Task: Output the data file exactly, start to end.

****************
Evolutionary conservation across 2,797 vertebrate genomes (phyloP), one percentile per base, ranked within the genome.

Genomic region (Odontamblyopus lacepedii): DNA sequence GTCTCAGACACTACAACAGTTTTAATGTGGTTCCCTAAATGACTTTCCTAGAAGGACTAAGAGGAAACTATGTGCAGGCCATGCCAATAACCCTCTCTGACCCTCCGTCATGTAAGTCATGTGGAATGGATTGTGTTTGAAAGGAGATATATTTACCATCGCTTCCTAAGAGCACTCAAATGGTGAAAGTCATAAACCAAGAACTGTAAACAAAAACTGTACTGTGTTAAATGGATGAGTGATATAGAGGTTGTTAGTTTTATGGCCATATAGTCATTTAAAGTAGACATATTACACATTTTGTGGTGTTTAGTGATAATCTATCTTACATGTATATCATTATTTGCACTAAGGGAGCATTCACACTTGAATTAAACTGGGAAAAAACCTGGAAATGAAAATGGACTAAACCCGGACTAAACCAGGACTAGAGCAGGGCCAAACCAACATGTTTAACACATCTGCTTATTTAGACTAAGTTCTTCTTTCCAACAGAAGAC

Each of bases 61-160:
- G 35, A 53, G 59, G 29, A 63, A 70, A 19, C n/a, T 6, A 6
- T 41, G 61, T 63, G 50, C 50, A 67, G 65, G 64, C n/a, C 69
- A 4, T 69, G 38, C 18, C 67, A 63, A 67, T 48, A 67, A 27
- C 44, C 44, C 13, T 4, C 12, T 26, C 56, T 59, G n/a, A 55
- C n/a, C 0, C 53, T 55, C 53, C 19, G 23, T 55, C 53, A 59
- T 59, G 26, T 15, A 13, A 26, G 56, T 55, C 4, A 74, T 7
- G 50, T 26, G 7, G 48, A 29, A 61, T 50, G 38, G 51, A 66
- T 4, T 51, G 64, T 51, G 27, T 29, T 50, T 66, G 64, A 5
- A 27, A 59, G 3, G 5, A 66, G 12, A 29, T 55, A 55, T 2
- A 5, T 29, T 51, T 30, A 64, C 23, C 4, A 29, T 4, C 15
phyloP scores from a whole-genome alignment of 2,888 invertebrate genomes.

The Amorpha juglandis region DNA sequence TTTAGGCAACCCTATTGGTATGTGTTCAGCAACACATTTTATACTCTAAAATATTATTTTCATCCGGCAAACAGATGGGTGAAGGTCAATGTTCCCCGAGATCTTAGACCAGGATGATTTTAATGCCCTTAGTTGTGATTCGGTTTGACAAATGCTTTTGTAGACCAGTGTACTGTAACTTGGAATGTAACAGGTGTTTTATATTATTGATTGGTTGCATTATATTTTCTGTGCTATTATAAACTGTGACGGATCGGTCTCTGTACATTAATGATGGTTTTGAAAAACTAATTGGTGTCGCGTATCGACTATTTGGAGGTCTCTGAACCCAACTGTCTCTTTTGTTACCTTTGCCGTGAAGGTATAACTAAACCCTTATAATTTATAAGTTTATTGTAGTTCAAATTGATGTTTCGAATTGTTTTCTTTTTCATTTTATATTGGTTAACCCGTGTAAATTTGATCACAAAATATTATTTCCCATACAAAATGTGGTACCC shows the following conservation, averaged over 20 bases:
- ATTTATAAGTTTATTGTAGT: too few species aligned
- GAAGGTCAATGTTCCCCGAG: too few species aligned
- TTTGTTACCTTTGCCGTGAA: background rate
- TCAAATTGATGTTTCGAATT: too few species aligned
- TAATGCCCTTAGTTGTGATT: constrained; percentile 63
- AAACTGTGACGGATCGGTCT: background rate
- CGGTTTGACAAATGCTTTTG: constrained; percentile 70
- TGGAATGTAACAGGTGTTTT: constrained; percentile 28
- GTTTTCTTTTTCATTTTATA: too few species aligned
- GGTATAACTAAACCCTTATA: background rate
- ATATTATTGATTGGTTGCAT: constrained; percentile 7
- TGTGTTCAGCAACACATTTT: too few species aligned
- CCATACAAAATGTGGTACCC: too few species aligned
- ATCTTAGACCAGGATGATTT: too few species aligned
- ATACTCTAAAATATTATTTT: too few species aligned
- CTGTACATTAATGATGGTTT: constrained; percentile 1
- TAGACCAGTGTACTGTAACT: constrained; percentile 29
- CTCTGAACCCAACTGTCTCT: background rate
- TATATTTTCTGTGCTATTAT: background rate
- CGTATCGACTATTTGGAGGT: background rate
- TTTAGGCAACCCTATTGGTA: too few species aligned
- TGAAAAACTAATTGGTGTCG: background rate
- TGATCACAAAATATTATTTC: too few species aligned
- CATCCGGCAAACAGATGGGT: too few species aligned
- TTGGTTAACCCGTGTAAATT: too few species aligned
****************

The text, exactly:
Evolutionary conservation across 2,797 vertebrate genomes (phyloP), one percentile per base, ranked within the genome.

Genomic region (Odontamblyopus lacepedii): DNA sequence GTCTCAGACACTACAACAGTTTTAATGTGGTTCCCTAAATGACTTTCCTAGAAGGACTAAGAGGAAACTATGTGCAGGCCATGCCAATAACCCTCTCTGACCCTCCGTCATGTAAGTCATGTGGAATGGATTGTGTTTGAAAGGAGATATATTTACCATCGCTTCCTAAGAGCACTCAAATGGTGAAAGTCATAAACCAAGAACTGTAAACAAAAACTGTACTGTGTTAAATGGATGAGTGATATAGAGGTTGTTAGTTTTATGGCCATATAGTCATTTAAAGTAGACATATTACACATTTTGTGGTGTTTAGTGATAATCTATCTTACATGTATATCATTATTTGCACTAAGGGAGCATTCACACTTGAATTAAACTGGGAAAAAACCTGGAAATGAAAATGGACTAAACCCGGACTAAACCAGGACTAGAGCAGGGCCAAACCAACATGTTTAACACATCTGCTTATTTAGACTAAGTTCTTCTTTCCAACAGAAGAC

Each of bases 61-160:
- G 35, A 53, G 59, G 29, A 63, A 70, A 19, C n/a, T 6, A 6
- T 41, G 61, T 63, G 50, C 50, A 67, G 65, G 64, C n/a, C 69
- A 4, T 69, G 38, C 18, C 67, A 63, A 67, T 48, A 67, A 27
- C 44, C 44, C 13, T 4, C 12, T 26, C 56, T 59, G n/a, A 55
- C n/a, C 0, C 53, T 55, C 53, C 19, G 23, T 55, C 53, A 59
- T 59, G 26, T 15, A 13, A 26, G 56, T 55, C 4, A 74, T 7
- G 50, T 26, G 7, G 48, A 29, A 61, T 50, G 38, G 51, A 66
- T 4, T 51, G 64, T 51, G 27, T 29, T 50, T 66, G 64, A 5
- A 27, A 59, G 3, G 5, A 66, G 12, A 29, T 55, A 55, T 2
- A 5, T 29, T 51, T 30, A 64, C 23, C 4, A 29, T 4, C 15
phyloP scores from a whole-genome alignment of 2,888 invertebrate genomes.

The Amorpha juglandis region DNA sequence TTTAGGCAACCCTATTGGTATGTGTTCAGCAACACATTTTATACTCTAAAATATTATTTTCATCCGGCAAACAGATGGGTGAAGGTCAATGTTCCCCGAGATCTTAGACCAGGATGATTTTAATGCCCTTAGTTGTGATTCGGTTTGACAAATGCTTTTGTAGACCAGTGTACTGTAACTTGGAATGTAACAGGTGTTTTATATTATTGATTGGTTGCATTATATTTTCTGTGCTATTATAAACTGTGACGGATCGGTCTCTGTACATTAATGATGGTTTTGAAAAACTAATTGGTGTCGCGTATCGACTATTTGGAGGTCTCTGAACCCAACTGTCTCTTTTGTTACCTTTGCCGTGAAGGTATAACTAAACCCTTATAATTTATAAGTTTATTGTAGTTCAAATTGATGTTTCGAATTGTTTTCTTTTTCATTTTATATTGGTTAACCCGTGTAAATTTGATCACAAAATATTATTTCCCATACAAAATGTGGTACCC shows the following conservation, averaged over 20 bases:
- ATTTATAAGTTTATTGTAGT: too few species aligned
- GAAGGTCAATGTTCCCCGAG: too few species aligned
- TTTGTTACCTTTGCCGTGAA: background rate
- TCAAATTGATGTTTCGAATT: too few species aligned
- TAATGCCCTTAGTTGTGATT: constrained; percentile 63
- AAACTGTGACGGATCGGTCT: background rate
- CGGTTTGACAAATGCTTTTG: constrained; percentile 70
- TGGAATGTAACAGGTGTTTT: constrained; percentile 28
- GTTTTCTTTTTCATTTTATA: too few species aligned
- GGTATAACTAAACCCTTATA: background rate
- ATATTATTGATTGGTTGCAT: constrained; percentile 7
- TGTGTTCAGCAACACATTTT: too few species aligned
- CCATACAAAATGTGGTACCC: too few species aligned
- ATCTTAGACCAGGATGATTT: too few species aligned
- ATACTCTAAAATATTATTTT: too few species aligned
- CTGTACATTAATGATGGTTT: constrained; percentile 1
- TAGACCAGTGTACTGTAACT: constrained; percentile 29
- CTCTGAACCCAACTGTCTCT: background rate
- TATATTTTCTGTGCTATTAT: background rate
- CGTATCGACTATTTGGAGGT: background rate
- TTTAGGCAACCCTATTGGTA: too few species aligned
- TGAAAAACTAATTGGTGTCG: background rate
- TGATCACAAAATATTATTTC: too few species aligned
- CATCCGGCAAACAGATGGGT: too few species aligned
- TTGGTTAACCCGTGTAAATT: too few species aligned